illustrations in their missions, roles, and functions..." (p. 5).

Chapter 2 presents a discussion of the National Foreign Language Center (NFLC) (www.nflc.org) in Washington DC. Founded in 1987, the Center is funded largely by private sources and supports advisory activities related to language policy in the United States. It follows the think-tank model, and publishes research and policy statements
that are designed to influence foreign language education policy, particularly at the national level. The author discusses in detail how the work of Dr. Richard Lambert, founder of the NFLC, influenced the research interests and institutional design. The NFLC has responded to lack of a clearly articulated foreign language education policy in the
United States, especially concern about falling enrolments in foreign language courses. The uniqueness and effectiveness of the NFLC come from "its independence, its exceptional funding base that makes that independence possible, its perception of national social, economic,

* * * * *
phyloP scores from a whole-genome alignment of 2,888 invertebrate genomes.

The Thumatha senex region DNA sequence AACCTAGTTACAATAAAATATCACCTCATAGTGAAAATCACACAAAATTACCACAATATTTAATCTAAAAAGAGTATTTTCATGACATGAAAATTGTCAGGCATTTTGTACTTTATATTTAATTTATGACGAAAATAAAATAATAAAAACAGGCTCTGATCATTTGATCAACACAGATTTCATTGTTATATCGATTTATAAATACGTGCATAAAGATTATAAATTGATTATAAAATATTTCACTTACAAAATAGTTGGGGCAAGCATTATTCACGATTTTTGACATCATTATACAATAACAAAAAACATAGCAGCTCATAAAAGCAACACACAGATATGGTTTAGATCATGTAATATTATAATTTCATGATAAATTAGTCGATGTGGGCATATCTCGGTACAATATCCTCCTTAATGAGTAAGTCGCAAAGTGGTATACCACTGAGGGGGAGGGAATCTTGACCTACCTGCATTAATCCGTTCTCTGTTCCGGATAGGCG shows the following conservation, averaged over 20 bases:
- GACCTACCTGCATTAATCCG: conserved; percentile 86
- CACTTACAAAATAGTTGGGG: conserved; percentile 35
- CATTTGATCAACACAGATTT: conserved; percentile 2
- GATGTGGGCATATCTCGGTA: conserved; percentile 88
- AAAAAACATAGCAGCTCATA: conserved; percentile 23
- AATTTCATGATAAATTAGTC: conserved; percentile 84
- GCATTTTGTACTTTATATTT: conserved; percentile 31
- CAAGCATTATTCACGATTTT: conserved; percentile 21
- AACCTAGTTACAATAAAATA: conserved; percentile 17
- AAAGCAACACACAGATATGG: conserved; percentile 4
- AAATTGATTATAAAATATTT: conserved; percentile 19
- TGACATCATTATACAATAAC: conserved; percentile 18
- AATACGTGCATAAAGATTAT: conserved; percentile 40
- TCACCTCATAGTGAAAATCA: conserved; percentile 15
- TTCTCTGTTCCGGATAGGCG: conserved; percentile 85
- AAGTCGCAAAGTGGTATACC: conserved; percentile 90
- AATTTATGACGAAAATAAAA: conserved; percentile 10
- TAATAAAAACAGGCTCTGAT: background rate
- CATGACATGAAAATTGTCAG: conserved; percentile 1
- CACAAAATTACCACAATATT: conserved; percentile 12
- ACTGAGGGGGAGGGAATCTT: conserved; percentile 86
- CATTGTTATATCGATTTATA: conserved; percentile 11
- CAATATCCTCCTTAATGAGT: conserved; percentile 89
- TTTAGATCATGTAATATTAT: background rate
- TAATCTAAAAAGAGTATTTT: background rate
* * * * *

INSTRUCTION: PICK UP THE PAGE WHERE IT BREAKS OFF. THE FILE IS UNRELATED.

political, and security needs, and in the unique structure is has been able to adopt with the cooperation of its financial donors..."
(p. 36).

Chapter 3 contains an analysis of the Centre for Information on Language Teaching and Research (CILT) (http://www.cilt.org.uk) in London. Founded in 1966, the oldest of the centers discussed in this book, CILT is government funded and has a number of branches
throughout the United Kingdom. It is focused on improving the quality of classroom language teaching in United Kingdom by disseminating information on language learning and teaching to teachers and researchers. The author evaluates CILT as follows: "It is very different from in funding, activities, and management approach from all of the other centres that are considered, and it is highly